of trover was the proper form of action ". The same gentleman also gave special emphasis to a fact stated by Mr. Aplin, which must have presented itself to the minds of readers of this paper while glancing at the numerous extracts from probate records, that " Negroes, even in this province, have always been allowed to pass by will, as personal estate. They have always found their way into inventories, both of testate and intestate persons. They have constantly been made the subjects of distribution, under our Provincial law, as part of the intestate's personal estate. They have uniformly been sold here under execution ; and add to all this, they are and always have been sold, in the common course of traffic, as other chattel interests are or were sold, and warranted by the bill of sale to be the property of the seller".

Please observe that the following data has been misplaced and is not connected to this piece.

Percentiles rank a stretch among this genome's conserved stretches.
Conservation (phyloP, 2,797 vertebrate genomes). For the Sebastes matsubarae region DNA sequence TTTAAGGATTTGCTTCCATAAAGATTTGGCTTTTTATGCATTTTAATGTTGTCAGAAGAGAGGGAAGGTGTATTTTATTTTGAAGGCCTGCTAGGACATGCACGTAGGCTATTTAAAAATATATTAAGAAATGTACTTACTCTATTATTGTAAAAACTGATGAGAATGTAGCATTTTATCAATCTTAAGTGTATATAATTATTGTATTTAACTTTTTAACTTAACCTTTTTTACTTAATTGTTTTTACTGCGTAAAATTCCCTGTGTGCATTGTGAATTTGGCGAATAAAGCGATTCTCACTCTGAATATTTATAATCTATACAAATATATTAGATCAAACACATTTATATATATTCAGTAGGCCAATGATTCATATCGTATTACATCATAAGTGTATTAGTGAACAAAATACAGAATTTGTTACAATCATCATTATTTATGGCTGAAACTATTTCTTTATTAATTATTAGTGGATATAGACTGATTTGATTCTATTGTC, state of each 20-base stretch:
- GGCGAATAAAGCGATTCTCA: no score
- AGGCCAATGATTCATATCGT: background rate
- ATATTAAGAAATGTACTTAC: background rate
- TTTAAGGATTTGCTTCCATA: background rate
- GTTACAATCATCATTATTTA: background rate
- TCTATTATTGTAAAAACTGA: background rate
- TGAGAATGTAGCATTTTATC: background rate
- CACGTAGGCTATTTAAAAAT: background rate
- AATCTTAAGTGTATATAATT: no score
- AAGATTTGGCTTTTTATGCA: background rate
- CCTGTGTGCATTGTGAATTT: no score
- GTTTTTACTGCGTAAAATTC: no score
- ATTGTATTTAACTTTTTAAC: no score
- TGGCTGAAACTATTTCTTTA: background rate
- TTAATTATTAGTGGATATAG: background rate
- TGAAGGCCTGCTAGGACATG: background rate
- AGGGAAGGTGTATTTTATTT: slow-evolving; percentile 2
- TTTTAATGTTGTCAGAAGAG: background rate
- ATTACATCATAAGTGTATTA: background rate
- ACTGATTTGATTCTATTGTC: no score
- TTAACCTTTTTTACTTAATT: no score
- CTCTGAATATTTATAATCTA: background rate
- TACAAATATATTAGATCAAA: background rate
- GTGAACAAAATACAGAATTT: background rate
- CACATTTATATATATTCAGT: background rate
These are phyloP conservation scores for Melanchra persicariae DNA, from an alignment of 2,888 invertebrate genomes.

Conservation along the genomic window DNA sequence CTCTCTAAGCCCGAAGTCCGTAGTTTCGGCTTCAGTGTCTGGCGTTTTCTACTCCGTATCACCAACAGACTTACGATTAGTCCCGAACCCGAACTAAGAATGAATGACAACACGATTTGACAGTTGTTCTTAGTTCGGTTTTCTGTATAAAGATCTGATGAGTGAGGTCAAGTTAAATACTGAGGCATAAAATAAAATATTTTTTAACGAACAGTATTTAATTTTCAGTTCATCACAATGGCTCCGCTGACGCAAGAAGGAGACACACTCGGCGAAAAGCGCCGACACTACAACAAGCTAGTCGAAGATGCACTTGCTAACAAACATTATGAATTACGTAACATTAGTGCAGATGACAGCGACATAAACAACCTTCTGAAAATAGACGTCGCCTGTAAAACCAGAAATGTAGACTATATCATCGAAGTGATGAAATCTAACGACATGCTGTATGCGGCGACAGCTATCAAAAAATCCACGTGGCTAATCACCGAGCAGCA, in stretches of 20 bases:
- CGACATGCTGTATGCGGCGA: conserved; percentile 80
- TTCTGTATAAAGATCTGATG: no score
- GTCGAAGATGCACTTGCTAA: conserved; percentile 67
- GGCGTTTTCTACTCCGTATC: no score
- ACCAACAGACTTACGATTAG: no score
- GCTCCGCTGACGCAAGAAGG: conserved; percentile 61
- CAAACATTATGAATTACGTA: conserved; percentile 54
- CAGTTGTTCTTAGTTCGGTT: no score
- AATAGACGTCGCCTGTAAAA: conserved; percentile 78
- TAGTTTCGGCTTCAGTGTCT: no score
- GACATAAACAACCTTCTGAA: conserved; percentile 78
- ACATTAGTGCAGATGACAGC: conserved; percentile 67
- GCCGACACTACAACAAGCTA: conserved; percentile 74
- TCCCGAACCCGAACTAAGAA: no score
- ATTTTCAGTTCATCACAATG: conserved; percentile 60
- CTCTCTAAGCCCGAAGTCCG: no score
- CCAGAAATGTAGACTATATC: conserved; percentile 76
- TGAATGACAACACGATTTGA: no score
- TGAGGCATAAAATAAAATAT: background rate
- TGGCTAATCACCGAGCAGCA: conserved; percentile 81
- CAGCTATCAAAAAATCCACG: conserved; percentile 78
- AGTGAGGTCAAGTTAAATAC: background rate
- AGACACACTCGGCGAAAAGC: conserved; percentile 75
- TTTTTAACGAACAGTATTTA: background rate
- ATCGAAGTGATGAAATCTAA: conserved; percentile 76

At the September term of the supreme court at Annapolis in 1803, William Woodin was summoned to appear to answer to James DeLancey on a plea of trespass in this case, damages being laid at five hundred pounds. Papers preserved in the office of the prothonotary in Halifax prove the production of sufficient evidence that " Jack" was the son of slaves in the possession of James DeLancey's father in New York, and that upon the division of the estate at the death of the father he had fallen to the share of the plaintiff, in whose possession as "slave and servant" he had been both in the revolted colonies and in Nova Scotia ; but these documents furnish no information respecting the issue of the trial. It seems clear, however, that Colonel DeLancey failed to regain possession of the slave. On May 2 of the following year—I 804—that stern, uncompromising Loyalist, whose activity as leader of his troop of light horse in behalf of royal interests had obtained from the Whigs the title of the " Commander of the Cow-boys", and later of the " Outlaw of the Bronx", and whose declining health had obliged him in 'Soo to resign